The Writer’s Guide to Staying Sane in a Dystopian Future

Like a lot of other writers out there, I’ve been having a hard time focusing on my work since November 9th. And once January 20th rolled around, anxiety brought my creativity to a screeching halt. Our Twitter feeds are full of panic and despair, rumors that seem convincingly true, and truths that seem too crazy to believe. In short, we’re living in a dystopian future that had previously been relegated to the pages of 1984 and The Handmaid’s Tale.

So as we spend the majority of our days staring glassy-eyed at our computer screens, scrolling through the news while making endless calls to our government officials, our writing has suddenly taken a backseat to our activism and anxiety. We know we have to pay attention, to be vigilant and aware and involved. As my 17 Scribes colleague, Mary Ann Marlowe tweeted the other day, “Feels like such a huge point in US history. Hard to turn away.”

Writing Through Anxiety

Don't Press the Panic ButtonBut it’s also important for us to turn away from time to time and focus on our writing. Now, more than ever, the world needs our stories. As writers, we educate and inform; we encourage critical thinking; we tap into readers’ emotions, promoting empathy and understanding; and, perhaps most importantly, we provide a much-needed distraction. Think about it: if we never took periodic breaks from the endless cycle of devastating news, we’d probably all lose our minds.

The question remains: how can I turn away? How can I focus on my writing for long enough to lose myself in my stories the way I used to? I don’t have a perfect solution, and I certainly can’t tell you how to feel better about everything that’s happening right now, but I can tell you what’s been working for me lately. Here’s how I’ve been able to temporarily banish my fear and anxiety.


Meditation isn’t some flaky, fringe movement. It’s firmly planted in the mainstream, and with the help of some innovative apps, more people seem to meditating than ever before. And with good reason: recent studies have shown that meditation actually changes the way your brain functions, by reducing anxiety and increasing the ability to concentrate.

As a single-person sample size, I can attest to this fact: meditating on a daily basis, just for 10 minutes, has helped me get my anxiety under control. I sleep deeper, I focus harder, and I’m much better at keeping distractions at bay. My favorite method of meditating is by using the Daily Calm feature on the Calm app.


Look, I hate working out as much as the next writer. My preferred physical activities are sitting, slouching, and scribbling. But I’ve found that regular exercise helps to alleviate my anxiety. Meditation works to calm my brain, and exercise works to calm my body. And when both my mind and body are calm, I find I’m less likely to ruminate on the latest terrifying breaking news alert.

All those endorphins are probably helping me fight off stress, but it’s also nice to have a physical outlet for all my anger and fear. Lately, I’ve been doing kung fu at a local martial arts school, and I can’t tell you how good it feels to throw punches and kicks for a half-hour.

I can hear the protestations from across the world wide web: I don’t have time. I don’t have a gym membership. I hate to work out! But even 20 minutes a day is better than nothing. When I’m home, I always turn to YouTube for free, short half-hour workouts that I can do from the comfort of my office. Bodyfit by Amy is my favorite instructor out there.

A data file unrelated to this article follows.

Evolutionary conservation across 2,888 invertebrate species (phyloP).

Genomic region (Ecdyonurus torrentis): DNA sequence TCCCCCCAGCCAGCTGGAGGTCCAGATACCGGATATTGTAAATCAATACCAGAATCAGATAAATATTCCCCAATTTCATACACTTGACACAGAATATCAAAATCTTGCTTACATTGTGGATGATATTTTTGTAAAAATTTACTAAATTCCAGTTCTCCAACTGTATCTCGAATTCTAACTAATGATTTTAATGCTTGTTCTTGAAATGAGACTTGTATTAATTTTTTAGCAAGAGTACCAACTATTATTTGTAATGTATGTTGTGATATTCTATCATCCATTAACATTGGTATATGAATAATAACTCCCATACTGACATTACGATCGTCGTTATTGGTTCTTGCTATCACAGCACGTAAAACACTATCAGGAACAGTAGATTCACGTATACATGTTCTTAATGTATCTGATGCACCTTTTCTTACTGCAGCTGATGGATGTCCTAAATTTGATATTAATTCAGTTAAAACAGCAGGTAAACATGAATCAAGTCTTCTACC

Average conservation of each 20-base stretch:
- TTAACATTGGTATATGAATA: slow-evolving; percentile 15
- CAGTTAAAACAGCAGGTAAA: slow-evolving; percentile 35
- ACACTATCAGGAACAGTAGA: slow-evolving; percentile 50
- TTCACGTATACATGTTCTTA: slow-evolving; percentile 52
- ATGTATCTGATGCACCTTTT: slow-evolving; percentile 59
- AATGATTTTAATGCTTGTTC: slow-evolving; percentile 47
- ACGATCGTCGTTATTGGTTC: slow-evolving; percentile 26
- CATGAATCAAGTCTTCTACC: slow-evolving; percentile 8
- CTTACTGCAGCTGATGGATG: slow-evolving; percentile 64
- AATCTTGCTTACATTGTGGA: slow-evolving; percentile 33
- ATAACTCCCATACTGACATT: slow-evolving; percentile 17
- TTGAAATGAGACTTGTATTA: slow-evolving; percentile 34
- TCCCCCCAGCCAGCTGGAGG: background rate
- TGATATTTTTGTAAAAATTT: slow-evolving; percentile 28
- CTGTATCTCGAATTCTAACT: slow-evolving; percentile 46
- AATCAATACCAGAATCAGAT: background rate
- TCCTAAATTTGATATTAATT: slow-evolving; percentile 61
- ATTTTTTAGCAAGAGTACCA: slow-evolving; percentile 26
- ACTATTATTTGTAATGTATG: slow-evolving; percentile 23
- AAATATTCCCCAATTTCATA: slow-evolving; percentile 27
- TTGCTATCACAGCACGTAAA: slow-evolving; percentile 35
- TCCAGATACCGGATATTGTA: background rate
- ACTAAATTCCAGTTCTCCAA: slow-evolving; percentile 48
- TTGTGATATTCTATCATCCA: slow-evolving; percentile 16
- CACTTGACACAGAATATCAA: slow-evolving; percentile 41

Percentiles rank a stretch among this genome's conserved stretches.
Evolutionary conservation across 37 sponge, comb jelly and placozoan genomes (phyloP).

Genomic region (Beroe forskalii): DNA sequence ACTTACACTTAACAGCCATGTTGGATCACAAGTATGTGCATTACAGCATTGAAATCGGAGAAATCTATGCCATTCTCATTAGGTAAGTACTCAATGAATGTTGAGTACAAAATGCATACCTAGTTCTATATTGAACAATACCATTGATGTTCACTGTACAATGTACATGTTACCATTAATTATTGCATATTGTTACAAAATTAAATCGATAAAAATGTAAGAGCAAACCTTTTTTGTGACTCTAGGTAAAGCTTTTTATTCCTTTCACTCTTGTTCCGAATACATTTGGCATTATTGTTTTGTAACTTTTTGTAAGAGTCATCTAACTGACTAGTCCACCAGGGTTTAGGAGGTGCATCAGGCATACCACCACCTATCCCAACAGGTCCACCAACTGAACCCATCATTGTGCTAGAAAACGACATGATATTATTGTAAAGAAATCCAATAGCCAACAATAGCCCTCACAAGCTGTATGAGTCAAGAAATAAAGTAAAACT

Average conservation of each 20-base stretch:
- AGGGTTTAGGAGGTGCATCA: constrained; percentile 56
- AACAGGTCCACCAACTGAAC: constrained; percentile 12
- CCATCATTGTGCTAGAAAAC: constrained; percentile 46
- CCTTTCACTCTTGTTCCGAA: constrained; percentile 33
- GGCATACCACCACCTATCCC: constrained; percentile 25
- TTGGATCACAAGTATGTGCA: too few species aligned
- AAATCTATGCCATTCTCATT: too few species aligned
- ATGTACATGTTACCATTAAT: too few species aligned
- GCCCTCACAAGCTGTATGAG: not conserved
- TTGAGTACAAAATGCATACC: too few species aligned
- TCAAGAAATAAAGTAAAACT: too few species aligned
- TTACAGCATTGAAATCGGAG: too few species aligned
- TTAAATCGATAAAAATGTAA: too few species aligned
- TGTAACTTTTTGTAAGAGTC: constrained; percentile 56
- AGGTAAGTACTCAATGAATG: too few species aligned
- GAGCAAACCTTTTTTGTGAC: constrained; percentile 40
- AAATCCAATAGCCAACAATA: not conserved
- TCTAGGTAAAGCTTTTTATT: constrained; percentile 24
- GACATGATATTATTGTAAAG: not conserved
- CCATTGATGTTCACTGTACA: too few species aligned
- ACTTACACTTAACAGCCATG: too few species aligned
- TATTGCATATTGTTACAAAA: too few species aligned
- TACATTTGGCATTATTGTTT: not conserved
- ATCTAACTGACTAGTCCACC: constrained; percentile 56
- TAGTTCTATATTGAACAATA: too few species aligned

Reading for Pleasure

There’s no better way to get inspired than to read work from other writers you admire. Their writing challenges you to be better, ignites the sparks of story ideas, and reminds you precisely how powerful the written word can be. Not to mention, they provide a great momentary escape.

While 1984 and The Handmaid’s Tale are eternal classics and important to read (probably now more than ever), sometimes you might want to read something a little… lighter. And it’s okay to want to take your mind off of serious stuff for a little while. In fact, it’s good for you. What I’m reading now for a fun escape? Two books from my fellow 17 Scribes, Some Kind of Magic, and I Liked My Life.

So there you have it. My unofficial guide to staying sane, healthy, and productive while we’re living in this dystopian novel.

What about you? Are there any tips and tricks you can share with other writers? How do you stay focused on your stories when it seems like the world around you is falling apart?

2 thoughts on “The Writer’s Guide to Staying Sane in a Dystopian Future

  1. These are three great suggestions–thanks. I also find if I limit the scroll-and-comment run through my feed to the middle of my day, I’m less likely to lose the whole day to worry. I don’t peek until I’ve done something that establishes the normal, functional, competent me (like 1800 new words, just for example), and I avoid the news feed for the couple hours before bed, or even for the whole rest of the day after the mid-day news cruise.

    I take whole days off from social, which gets easier the more you do it. That it’s difficult at all is an indication that it’s necessary.

    I also journal. I get it all out, the profanity, the worries, the how it feels to be me at this time, and I finish every journal entry with…

    Five sincere gratitudes, however small. Some days, I’m grateful for toilet paper (that’s sincere), other days I can do a little better. It all helps.

    1. Yes — taking time off of social media is so important! It’s so easy to get sucked into the comments section and lose hours to arguments that go nowhere. Thanks so much for your comment, Grace!

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